When Dior bowed down

The Asian Age.  | neha jha

Life, Fashion

Indian designer Orijit Sen and global fashion house Christian Dior have finally settled a controversial plagiarism dispute.

The yogi print textile worn by Sonam Kapoor Ahuja for Christian Dior.

In January, a case of blatant plagiarism by Christian Dior came into light when Sonam Kapoor featured in Elle India wearing a red-colour corset dress which featured a yogi artwork on it, a design that was originally created by artist Orijit Sen, co-founder of an Indian design studio People Tree. Orijit had then taken to social media to raise his voice, and found multiple supporters. After about four months, and multiple follow ups, Dior and People Tree have reached an amicable settlement out of court. It is a victory for independent artists and designers in India, who often have to deal with cases of plagiarism.

“We are elated to have achieved this. This paves the way for a fairer scenario for independent artists, who will be encouraged to create designs and know that they can take an action if it is copied. Earlier, small studios were accused of copying large companies; here the reverse had happened. It is a big victory which shows that even big companies have to be answerable,” says Orijit adding, “As a part of this settlement, we have had to sign a non-disclosure agreement that constrains us form revealing details about the nature of the settlement.”

The print by Orijit

Back in January, Orijit wrote to Dior seeking an explanation and a clear account of creating the design. Orijit had also mentioned that he had created the design around 18 years ago. “We wrote to them and it took a while for Dior to respond. They agreed to come to the table but only if a non-disclosure agreement was signed. They had a legal team, and we had hired a lawyer to deal with the case from our side. It was a process of negotiating the terms and our demands. It happened over a period of time; we kept moving back and forth after which we reached a point where we decided to accept the settlement,” says Orijit, adding that Dior cannot use the design.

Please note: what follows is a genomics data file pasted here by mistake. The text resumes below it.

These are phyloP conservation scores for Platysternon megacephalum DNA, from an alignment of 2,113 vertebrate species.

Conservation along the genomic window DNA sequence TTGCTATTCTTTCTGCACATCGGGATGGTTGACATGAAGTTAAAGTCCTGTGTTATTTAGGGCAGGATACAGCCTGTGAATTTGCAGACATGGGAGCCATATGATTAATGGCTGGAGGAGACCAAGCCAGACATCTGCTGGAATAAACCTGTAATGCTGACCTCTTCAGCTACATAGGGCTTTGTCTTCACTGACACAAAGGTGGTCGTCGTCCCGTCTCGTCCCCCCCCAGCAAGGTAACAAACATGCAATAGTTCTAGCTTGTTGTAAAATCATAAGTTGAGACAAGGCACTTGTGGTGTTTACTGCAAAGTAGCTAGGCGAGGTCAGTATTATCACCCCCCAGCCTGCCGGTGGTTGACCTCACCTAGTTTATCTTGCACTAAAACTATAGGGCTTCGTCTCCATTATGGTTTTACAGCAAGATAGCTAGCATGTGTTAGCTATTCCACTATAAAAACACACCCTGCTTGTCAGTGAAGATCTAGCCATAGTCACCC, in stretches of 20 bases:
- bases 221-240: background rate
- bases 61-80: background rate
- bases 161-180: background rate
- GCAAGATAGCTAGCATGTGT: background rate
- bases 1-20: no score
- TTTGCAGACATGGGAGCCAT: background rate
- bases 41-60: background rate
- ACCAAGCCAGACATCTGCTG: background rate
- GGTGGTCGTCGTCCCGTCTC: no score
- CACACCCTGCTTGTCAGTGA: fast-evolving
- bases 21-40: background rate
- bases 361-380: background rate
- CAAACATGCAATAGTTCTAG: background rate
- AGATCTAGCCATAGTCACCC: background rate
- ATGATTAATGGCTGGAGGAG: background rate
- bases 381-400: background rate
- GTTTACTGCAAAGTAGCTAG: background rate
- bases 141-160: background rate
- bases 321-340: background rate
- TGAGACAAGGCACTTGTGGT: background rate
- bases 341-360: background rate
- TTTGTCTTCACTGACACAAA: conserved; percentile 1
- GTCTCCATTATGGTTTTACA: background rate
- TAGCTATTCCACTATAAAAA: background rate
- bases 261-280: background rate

With this settlement, Orijit now plans to fulfil his long-pending dream. “I always had this dream of setting up a space for artisans and designers to work together and host workshop with other groups and organisations. We are going to build a studio equipped to hold such workshops and also have enough space to host artisans, have studio materials and necessary equipment among other things. The studio is being set up in Goa. “

Orijit, however, adds that it wouldn’t have been possible without the support he received on social media, with several people sharing the incident and seeking an explanation from Dior. “I also thank DC for reporting about this and raising a voice against plagiarism. It was a battle between international fashion house and a small Indian design studio, which is also why it caught a lot of attention globally as well.”